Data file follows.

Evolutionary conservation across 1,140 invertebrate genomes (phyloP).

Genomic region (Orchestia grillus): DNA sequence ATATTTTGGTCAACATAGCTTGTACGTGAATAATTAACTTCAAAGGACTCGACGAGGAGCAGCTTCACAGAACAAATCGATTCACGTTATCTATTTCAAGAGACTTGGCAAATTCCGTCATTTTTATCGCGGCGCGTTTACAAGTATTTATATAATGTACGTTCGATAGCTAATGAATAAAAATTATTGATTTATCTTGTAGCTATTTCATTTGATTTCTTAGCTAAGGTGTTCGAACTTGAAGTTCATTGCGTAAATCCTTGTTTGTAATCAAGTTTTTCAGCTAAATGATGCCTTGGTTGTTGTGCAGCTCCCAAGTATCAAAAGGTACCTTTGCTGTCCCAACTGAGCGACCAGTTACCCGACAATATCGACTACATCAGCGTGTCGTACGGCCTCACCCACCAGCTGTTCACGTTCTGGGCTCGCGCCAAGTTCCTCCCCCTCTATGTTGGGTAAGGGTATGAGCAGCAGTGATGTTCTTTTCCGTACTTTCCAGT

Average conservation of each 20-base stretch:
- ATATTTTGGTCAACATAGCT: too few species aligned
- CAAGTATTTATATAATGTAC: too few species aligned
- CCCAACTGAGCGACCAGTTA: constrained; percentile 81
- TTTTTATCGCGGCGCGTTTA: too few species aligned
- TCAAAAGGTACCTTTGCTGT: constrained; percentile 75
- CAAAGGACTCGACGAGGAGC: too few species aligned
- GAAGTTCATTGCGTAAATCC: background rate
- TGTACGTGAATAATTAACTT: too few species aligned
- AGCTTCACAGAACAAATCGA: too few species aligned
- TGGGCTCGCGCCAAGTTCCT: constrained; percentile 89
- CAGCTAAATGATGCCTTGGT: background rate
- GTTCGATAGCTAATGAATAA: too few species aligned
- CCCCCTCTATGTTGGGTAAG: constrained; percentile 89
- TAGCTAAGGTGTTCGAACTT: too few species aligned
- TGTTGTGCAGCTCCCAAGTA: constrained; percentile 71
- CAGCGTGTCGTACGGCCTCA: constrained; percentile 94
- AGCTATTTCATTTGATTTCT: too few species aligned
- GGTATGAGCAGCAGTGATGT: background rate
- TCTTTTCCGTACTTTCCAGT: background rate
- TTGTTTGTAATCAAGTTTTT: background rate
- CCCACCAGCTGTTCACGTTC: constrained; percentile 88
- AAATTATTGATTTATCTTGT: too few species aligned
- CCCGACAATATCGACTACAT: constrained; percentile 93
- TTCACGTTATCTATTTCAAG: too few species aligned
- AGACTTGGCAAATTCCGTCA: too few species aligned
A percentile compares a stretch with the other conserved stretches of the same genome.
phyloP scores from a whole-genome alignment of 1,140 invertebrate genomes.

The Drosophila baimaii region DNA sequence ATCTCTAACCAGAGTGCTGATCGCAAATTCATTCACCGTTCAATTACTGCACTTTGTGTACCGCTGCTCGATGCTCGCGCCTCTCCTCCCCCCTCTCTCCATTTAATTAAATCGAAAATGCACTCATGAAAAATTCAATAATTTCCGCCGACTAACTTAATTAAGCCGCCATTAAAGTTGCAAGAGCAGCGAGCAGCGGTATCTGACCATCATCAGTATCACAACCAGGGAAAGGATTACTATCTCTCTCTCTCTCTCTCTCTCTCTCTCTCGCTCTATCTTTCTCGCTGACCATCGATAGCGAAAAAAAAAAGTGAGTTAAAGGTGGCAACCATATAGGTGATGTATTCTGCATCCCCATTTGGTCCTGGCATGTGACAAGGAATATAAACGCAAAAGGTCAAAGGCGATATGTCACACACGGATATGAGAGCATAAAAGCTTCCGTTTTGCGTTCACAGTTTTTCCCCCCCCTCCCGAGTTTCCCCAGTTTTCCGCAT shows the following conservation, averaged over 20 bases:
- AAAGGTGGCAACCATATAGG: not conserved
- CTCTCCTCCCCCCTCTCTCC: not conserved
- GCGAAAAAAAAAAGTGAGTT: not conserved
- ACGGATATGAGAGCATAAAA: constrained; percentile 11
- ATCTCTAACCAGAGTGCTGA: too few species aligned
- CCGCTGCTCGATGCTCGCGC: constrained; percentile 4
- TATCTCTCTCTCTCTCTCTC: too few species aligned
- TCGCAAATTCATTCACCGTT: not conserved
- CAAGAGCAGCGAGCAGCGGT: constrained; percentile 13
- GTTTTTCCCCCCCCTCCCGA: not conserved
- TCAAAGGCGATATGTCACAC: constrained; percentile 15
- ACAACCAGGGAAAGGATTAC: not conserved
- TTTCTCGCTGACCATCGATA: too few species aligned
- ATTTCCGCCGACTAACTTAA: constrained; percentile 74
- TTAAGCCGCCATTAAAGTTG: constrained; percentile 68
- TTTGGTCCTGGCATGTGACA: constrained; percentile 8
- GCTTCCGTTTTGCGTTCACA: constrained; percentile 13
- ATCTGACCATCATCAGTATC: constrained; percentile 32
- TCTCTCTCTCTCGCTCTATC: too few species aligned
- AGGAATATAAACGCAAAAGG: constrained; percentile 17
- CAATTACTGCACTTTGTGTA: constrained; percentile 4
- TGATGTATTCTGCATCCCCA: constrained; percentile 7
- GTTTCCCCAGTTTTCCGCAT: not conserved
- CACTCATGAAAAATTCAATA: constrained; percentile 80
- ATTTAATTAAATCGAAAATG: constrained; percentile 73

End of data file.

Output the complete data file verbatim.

Evolutionary conservation across 1,140 invertebrate genomes (phyloP).

Genomic region (Orchestia grillus): DNA sequence ATATTTTGGTCAACATAGCTTGTACGTGAATAATTAACTTCAAAGGACTCGACGAGGAGCAGCTTCACAGAACAAATCGATTCACGTTATCTATTTCAAGAGACTTGGCAAATTCCGTCATTTTTATCGCGGCGCGTTTACAAGTATTTATATAATGTACGTTCGATAGCTAATGAATAAAAATTATTGATTTATCTTGTAGCTATTTCATTTGATTTCTTAGCTAAGGTGTTCGAACTTGAAGTTCATTGCGTAAATCCTTGTTTGTAATCAAGTTTTTCAGCTAAATGATGCCTTGGTTGTTGTGCAGCTCCCAAGTATCAAAAGGTACCTTTGCTGTCCCAACTGAGCGACCAGTTACCCGACAATATCGACTACATCAGCGTGTCGTACGGCCTCACCCACCAGCTGTTCACGTTCTGGGCTCGCGCCAAGTTCCTCCCCCTCTATGTTGGGTAAGGGTATGAGCAGCAGTGATGTTCTTTTCCGTACTTTCCAGT

Average conservation of each 20-base stretch:
- ATATTTTGGTCAACATAGCT: too few species aligned
- CAAGTATTTATATAATGTAC: too few species aligned
- CCCAACTGAGCGACCAGTTA: constrained; percentile 81
- TTTTTATCGCGGCGCGTTTA: too few species aligned
- TCAAAAGGTACCTTTGCTGT: constrained; percentile 75
- CAAAGGACTCGACGAGGAGC: too few species aligned
- GAAGTTCATTGCGTAAATCC: background rate
- TGTACGTGAATAATTAACTT: too few species aligned
- AGCTTCACAGAACAAATCGA: too few species aligned
- TGGGCTCGCGCCAAGTTCCT: constrained; percentile 89
- CAGCTAAATGATGCCTTGGT: background rate
- GTTCGATAGCTAATGAATAA: too few species aligned
- CCCCCTCTATGTTGGGTAAG: constrained; percentile 89
- TAGCTAAGGTGTTCGAACTT: too few species aligned
- TGTTGTGCAGCTCCCAAGTA: constrained; percentile 71
- CAGCGTGTCGTACGGCCTCA: constrained; percentile 94
- AGCTATTTCATTTGATTTCT: too few species aligned
- GGTATGAGCAGCAGTGATGT: background rate
- TCTTTTCCGTACTTTCCAGT: background rate
- TTGTTTGTAATCAAGTTTTT: background rate
- CCCACCAGCTGTTCACGTTC: constrained; percentile 88
- AAATTATTGATTTATCTTGT: too few species aligned
- CCCGACAATATCGACTACAT: constrained; percentile 93
- TTCACGTTATCTATTTCAAG: too few species aligned
- AGACTTGGCAAATTCCGTCA: too few species aligned
A percentile compares a stretch with the other conserved stretches of the same genome.
phyloP scores from a whole-genome alignment of 1,140 invertebrate genomes.

The Drosophila baimaii region DNA sequence ATCTCTAACCAGAGTGCTGATCGCAAATTCATTCACCGTTCAATTACTGCACTTTGTGTACCGCTGCTCGATGCTCGCGCCTCTCCTCCCCCCTCTCTCCATTTAATTAAATCGAAAATGCACTCATGAAAAATTCAATAATTTCCGCCGACTAACTTAATTAAGCCGCCATTAAAGTTGCAAGAGCAGCGAGCAGCGGTATCTGACCATCATCAGTATCACAACCAGGGAAAGGATTACTATCTCTCTCTCTCTCTCTCTCTCTCTCTCTCGCTCTATCTTTCTCGCTGACCATCGATAGCGAAAAAAAAAAGTGAGTTAAAGGTGGCAACCATATAGGTGATGTATTCTGCATCCCCATTTGGTCCTGGCATGTGACAAGGAATATAAACGCAAAAGGTCAAAGGCGATATGTCACACACGGATATGAGAGCATAAAAGCTTCCGTTTTGCGTTCACAGTTTTTCCCCCCCCTCCCGAGTTTCCCCAGTTTTCCGCAT shows the following conservation, averaged over 20 bases:
- AAAGGTGGCAACCATATAGG: not conserved
- CTCTCCTCCCCCCTCTCTCC: not conserved
- GCGAAAAAAAAAAGTGAGTT: not conserved
- ACGGATATGAGAGCATAAAA: constrained; percentile 11
- ATCTCTAACCAGAGTGCTGA: too few species aligned
- CCGCTGCTCGATGCTCGCGC: constrained; percentile 4
- TATCTCTCTCTCTCTCTCTC: too few species aligned
- TCGCAAATTCATTCACCGTT: not conserved
- CAAGAGCAGCGAGCAGCGGT: constrained; percentile 13
- GTTTTTCCCCCCCCTCCCGA: not conserved
- TCAAAGGCGATATGTCACAC: constrained; percentile 15
- ACAACCAGGGAAAGGATTAC: not conserved
- TTTCTCGCTGACCATCGATA: too few species aligned
- ATTTCCGCCGACTAACTTAA: constrained; percentile 74
- TTAAGCCGCCATTAAAGTTG: constrained; percentile 68
- TTTGGTCCTGGCATGTGACA: constrained; percentile 8
- GCTTCCGTTTTGCGTTCACA: constrained; percentile 13
- ATCTGACCATCATCAGTATC: constrained; percentile 32
- TCTCTCTCTCTCGCTCTATC: too few species aligned
- AGGAATATAAACGCAAAAGG: constrained; percentile 17
- CAATTACTGCACTTTGTGTA: constrained; percentile 4
- TGATGTATTCTGCATCCCCA: constrained; percentile 7
- GTTTCCCCAGTTTTCCGCAT: not conserved
- CACTCATGAAAAATTCAATA: constrained; percentile 80
- ATTTAATTAAATCGAAAATG: constrained; percentile 73